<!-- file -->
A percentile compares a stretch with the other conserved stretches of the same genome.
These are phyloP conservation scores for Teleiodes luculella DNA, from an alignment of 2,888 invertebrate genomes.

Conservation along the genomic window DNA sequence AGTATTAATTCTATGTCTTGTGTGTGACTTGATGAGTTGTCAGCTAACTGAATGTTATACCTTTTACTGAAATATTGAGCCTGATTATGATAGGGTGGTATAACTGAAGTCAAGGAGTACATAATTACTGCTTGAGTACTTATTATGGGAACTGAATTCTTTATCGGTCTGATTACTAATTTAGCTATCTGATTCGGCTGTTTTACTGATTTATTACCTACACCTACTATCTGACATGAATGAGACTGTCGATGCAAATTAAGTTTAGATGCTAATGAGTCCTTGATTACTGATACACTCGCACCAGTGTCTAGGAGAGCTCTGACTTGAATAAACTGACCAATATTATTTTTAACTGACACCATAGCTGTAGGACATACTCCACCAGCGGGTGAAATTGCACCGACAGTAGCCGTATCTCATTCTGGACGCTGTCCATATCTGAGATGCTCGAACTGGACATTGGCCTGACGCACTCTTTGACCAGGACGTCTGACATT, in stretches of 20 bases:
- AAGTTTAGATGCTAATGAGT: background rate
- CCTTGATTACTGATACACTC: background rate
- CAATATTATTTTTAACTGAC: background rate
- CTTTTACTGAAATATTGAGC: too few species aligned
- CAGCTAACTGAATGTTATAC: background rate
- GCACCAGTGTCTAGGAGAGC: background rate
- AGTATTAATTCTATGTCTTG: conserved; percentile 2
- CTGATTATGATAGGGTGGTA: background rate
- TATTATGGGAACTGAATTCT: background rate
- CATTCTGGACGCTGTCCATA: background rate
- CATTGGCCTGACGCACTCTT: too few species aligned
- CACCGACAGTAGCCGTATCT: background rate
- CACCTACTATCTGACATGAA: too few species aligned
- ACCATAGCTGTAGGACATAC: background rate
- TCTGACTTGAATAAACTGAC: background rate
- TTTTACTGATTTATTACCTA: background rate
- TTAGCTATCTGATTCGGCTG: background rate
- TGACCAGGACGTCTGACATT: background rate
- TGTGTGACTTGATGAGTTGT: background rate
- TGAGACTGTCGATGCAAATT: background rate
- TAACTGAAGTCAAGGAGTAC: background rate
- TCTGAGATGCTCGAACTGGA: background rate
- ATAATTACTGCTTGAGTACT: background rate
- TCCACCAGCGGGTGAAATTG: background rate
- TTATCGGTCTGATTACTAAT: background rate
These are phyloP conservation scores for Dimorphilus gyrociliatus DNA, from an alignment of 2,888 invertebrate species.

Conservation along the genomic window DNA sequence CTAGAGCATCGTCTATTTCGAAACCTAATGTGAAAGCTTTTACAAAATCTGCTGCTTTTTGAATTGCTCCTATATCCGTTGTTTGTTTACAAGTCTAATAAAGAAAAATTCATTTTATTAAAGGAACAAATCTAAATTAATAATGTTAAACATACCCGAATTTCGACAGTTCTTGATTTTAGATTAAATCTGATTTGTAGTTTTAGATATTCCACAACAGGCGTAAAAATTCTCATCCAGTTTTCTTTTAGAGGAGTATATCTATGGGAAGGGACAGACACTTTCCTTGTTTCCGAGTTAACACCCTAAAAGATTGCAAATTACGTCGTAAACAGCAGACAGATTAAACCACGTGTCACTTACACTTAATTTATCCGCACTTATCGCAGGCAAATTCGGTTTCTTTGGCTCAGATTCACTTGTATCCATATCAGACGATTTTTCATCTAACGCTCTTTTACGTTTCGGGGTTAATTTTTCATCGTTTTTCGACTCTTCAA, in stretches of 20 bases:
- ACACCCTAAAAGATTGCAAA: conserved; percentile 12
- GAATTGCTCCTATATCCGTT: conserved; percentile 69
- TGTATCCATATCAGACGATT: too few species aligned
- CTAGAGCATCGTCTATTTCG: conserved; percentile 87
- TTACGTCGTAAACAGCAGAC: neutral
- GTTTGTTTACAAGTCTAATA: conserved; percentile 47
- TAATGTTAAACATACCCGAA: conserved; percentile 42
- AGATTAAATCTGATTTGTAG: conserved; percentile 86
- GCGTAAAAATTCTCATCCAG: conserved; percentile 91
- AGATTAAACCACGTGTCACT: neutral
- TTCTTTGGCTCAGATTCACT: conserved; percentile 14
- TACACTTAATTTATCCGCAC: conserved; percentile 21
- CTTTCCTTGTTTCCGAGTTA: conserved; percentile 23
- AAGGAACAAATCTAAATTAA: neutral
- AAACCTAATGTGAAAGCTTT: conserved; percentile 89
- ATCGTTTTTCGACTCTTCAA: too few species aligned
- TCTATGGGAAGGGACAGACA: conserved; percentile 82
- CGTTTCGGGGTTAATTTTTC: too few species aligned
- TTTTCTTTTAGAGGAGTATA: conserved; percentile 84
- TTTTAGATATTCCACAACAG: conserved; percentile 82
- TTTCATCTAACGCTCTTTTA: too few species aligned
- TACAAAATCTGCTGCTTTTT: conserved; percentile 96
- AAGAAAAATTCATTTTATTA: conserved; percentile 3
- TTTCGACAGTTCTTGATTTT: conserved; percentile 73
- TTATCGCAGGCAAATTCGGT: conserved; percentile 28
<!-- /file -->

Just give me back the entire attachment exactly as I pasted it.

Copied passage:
A percentile compares a stretch with the other conserved stretches of the same genome.
These are phyloP conservation scores for Teleiodes luculella DNA, from an alignment of 2,888 invertebrate genomes.

Conservation along the genomic window DNA sequence AGTATTAATTCTATGTCTTGTGTGTGACTTGATGAGTTGTCAGCTAACTGAATGTTATACCTTTTACTGAAATATTGAGCCTGATTATGATAGGGTGGTATAACTGAAGTCAAGGAGTACATAATTACTGCTTGAGTACTTATTATGGGAACTGAATTCTTTATCGGTCTGATTACTAATTTAGCTATCTGATTCGGCTGTTTTACTGATTTATTACCTACACCTACTATCTGACATGAATGAGACTGTCGATGCAAATTAAGTTTAGATGCTAATGAGTCCTTGATTACTGATACACTCGCACCAGTGTCTAGGAGAGCTCTGACTTGAATAAACTGACCAATATTATTTTTAACTGACACCATAGCTGTAGGACATACTCCACCAGCGGGTGAAATTGCACCGACAGTAGCCGTATCTCATTCTGGACGCTGTCCATATCTGAGATGCTCGAACTGGACATTGGCCTGACGCACTCTTTGACCAGGACGTCTGACATT, in stretches of 20 bases:
- AAGTTTAGATGCTAATGAGT: background rate
- CCTTGATTACTGATACACTC: background rate
- CAATATTATTTTTAACTGAC: background rate
- CTTTTACTGAAATATTGAGC: too few species aligned
- CAGCTAACTGAATGTTATAC: background rate
- GCACCAGTGTCTAGGAGAGC: background rate
- AGTATTAATTCTATGTCTTG: conserved; percentile 2
- CTGATTATGATAGGGTGGTA: background rate
- TATTATGGGAACTGAATTCT: background rate
- CATTCTGGACGCTGTCCATA: background rate
- CATTGGCCTGACGCACTCTT: too few species aligned
- CACCGACAGTAGCCGTATCT: background rate
- CACCTACTATCTGACATGAA: too few species aligned
- ACCATAGCTGTAGGACATAC: background rate
- TCTGACTTGAATAAACTGAC: background rate
- TTTTACTGATTTATTACCTA: background rate
- TTAGCTATCTGATTCGGCTG: background rate
- TGACCAGGACGTCTGACATT: background rate
- TGTGTGACTTGATGAGTTGT: background rate
- TGAGACTGTCGATGCAAATT: background rate
- TAACTGAAGTCAAGGAGTAC: background rate
- TCTGAGATGCTCGAACTGGA: background rate
- ATAATTACTGCTTGAGTACT: background rate
- TCCACCAGCGGGTGAAATTG: background rate
- TTATCGGTCTGATTACTAAT: background rate
These are phyloP conservation scores for Dimorphilus gyrociliatus DNA, from an alignment of 2,888 invertebrate species.

Conservation along the genomic window DNA sequence CTAGAGCATCGTCTATTTCGAAACCTAATGTGAAAGCTTTTACAAAATCTGCTGCTTTTTGAATTGCTCCTATATCCGTTGTTTGTTTACAAGTCTAATAAAGAAAAATTCATTTTATTAAAGGAACAAATCTAAATTAATAATGTTAAACATACCCGAATTTCGACAGTTCTTGATTTTAGATTAAATCTGATTTGTAGTTTTAGATATTCCACAACAGGCGTAAAAATTCTCATCCAGTTTTCTTTTAGAGGAGTATATCTATGGGAAGGGACAGACACTTTCCTTGTTTCCGAGTTAACACCCTAAAAGATTGCAAATTACGTCGTAAACAGCAGACAGATTAAACCACGTGTCACTTACACTTAATTTATCCGCACTTATCGCAGGCAAATTCGGTTTCTTTGGCTCAGATTCACTTGTATCCATATCAGACGATTTTTCATCTAACGCTCTTTTACGTTTCGGGGTTAATTTTTCATCGTTTTTCGACTCTTCAA, in stretches of 20 bases:
- ACACCCTAAAAGATTGCAAA: conserved; percentile 12
- GAATTGCTCCTATATCCGTT: conserved; percentile 69
- TGTATCCATATCAGACGATT: too few species aligned
- CTAGAGCATCGTCTATTTCG: conserved; percentile 87
- TTACGTCGTAAACAGCAGAC: neutral
- GTTTGTTTACAAGTCTAATA: conserved; percentile 47
- TAATGTTAAACATACCCGAA: conserved; percentile 42
- AGATTAAATCTGATTTGTAG: conserved; percentile 86
- GCGTAAAAATTCTCATCCAG: conserved; percentile 91
- AGATTAAACCACGTGTCACT: neutral
- TTCTTTGGCTCAGATTCACT: conserved; percentile 14
- TACACTTAATTTATCCGCAC: conserved; percentile 21
- CTTTCCTTGTTTCCGAGTTA: conserved; percentile 23
- AAGGAACAAATCTAAATTAA: neutral
- AAACCTAATGTGAAAGCTTT: conserved; percentile 89
- ATCGTTTTTCGACTCTTCAA: too few species aligned
- TCTATGGGAAGGGACAGACA: conserved; percentile 82
- CGTTTCGGGGTTAATTTTTC: too few species aligned
- TTTTCTTTTAGAGGAGTATA: conserved; percentile 84
- TTTTAGATATTCCACAACAG: conserved; percentile 82
- TTTCATCTAACGCTCTTTTA: too few species aligned
- TACAAAATCTGCTGCTTTTT: conserved; percentile 96
- AAGAAAAATTCATTTTATTA: conserved; percentile 3
- TTTCGACAGTTCTTGATTTT: conserved; percentile 73
- TTATCGCAGGCAAATTCGGT: conserved; percentile 28